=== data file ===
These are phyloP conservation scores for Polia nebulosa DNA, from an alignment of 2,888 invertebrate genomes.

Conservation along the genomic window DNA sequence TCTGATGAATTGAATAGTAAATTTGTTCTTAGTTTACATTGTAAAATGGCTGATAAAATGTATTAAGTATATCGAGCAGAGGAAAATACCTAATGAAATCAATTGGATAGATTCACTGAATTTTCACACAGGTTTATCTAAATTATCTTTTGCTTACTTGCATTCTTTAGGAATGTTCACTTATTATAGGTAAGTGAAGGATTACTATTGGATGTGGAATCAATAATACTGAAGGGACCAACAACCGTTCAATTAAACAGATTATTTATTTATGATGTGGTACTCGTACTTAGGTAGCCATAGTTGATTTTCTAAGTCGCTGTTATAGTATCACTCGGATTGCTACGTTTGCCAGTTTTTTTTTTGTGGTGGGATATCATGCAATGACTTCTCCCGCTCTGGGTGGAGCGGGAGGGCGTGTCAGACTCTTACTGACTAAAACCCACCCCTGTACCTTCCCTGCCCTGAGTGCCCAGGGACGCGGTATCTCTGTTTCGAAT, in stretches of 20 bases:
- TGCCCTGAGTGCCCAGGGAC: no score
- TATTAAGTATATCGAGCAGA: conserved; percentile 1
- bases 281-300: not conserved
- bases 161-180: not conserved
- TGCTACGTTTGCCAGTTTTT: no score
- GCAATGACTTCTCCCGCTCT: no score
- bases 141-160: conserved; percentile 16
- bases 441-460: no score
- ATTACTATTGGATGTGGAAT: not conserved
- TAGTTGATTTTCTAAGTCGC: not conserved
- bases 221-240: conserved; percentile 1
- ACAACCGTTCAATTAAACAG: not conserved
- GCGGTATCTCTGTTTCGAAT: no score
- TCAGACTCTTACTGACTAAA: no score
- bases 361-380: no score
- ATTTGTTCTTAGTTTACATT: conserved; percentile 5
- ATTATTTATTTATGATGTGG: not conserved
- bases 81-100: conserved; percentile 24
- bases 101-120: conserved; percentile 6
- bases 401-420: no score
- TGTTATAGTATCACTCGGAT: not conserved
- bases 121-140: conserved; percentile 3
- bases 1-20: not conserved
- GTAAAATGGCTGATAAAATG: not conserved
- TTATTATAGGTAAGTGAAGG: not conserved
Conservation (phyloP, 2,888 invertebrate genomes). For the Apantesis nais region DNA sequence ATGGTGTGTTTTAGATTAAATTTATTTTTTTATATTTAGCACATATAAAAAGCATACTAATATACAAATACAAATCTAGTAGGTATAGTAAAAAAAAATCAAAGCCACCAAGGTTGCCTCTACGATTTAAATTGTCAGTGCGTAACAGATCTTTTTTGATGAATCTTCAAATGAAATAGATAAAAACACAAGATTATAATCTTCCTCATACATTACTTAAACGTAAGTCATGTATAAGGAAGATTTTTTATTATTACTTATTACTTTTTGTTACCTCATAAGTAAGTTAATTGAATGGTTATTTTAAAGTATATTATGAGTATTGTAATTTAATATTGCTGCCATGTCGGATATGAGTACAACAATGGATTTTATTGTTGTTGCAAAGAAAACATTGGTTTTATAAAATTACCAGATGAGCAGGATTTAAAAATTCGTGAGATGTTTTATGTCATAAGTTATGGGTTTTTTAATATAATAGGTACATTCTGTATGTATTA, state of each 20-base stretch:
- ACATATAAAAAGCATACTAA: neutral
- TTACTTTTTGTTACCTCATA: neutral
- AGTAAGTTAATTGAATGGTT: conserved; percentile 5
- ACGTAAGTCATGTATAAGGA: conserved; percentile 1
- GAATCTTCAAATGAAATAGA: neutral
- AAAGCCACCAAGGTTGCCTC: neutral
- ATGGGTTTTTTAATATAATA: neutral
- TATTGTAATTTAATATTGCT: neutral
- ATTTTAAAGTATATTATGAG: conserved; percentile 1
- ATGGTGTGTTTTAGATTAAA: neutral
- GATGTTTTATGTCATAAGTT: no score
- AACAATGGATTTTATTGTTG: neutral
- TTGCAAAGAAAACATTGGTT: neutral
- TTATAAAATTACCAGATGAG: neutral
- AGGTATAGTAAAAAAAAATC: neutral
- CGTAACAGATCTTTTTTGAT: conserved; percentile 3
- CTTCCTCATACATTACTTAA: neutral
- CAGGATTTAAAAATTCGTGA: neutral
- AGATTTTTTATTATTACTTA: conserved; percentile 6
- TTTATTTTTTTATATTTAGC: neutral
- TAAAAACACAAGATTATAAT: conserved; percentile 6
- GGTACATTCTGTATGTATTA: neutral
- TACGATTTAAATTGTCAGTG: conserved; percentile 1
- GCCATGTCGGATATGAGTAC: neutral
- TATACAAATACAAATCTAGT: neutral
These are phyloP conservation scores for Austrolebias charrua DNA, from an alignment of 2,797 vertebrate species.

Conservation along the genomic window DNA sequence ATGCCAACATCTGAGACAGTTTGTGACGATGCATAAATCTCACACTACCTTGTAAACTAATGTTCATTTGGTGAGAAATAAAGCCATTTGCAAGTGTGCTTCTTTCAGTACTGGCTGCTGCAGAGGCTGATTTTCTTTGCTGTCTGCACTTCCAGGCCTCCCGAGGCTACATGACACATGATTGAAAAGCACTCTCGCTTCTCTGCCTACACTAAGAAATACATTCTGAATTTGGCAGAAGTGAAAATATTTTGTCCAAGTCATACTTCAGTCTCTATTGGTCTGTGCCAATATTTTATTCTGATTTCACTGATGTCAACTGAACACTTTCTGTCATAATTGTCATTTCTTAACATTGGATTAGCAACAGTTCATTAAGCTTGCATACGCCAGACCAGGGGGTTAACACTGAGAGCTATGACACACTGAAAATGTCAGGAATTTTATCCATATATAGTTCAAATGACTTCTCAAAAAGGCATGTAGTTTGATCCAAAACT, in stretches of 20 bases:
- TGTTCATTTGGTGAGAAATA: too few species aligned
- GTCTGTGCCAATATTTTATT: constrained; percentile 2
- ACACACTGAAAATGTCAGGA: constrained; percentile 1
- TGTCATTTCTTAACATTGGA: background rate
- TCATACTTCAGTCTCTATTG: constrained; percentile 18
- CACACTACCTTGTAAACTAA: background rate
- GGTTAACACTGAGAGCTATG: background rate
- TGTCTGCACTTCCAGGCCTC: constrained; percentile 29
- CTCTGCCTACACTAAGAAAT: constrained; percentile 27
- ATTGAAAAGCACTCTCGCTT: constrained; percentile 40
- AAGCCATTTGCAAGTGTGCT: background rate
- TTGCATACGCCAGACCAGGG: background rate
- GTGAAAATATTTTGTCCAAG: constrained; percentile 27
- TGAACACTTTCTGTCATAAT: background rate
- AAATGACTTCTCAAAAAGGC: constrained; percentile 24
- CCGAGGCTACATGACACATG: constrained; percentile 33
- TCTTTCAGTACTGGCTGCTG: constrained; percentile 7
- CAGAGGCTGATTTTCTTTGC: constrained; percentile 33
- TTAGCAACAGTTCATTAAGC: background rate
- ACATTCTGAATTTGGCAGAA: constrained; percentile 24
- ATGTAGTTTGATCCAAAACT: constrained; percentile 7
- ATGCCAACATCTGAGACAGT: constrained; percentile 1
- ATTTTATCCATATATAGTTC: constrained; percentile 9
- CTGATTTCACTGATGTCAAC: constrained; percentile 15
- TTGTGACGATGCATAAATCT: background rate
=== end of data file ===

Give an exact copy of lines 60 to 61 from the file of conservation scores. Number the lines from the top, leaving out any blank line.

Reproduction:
- TCATACTTCAGTCTCTATTG: constrained; percentile 18
- CACACTACCTTGTAAACTAA: background rate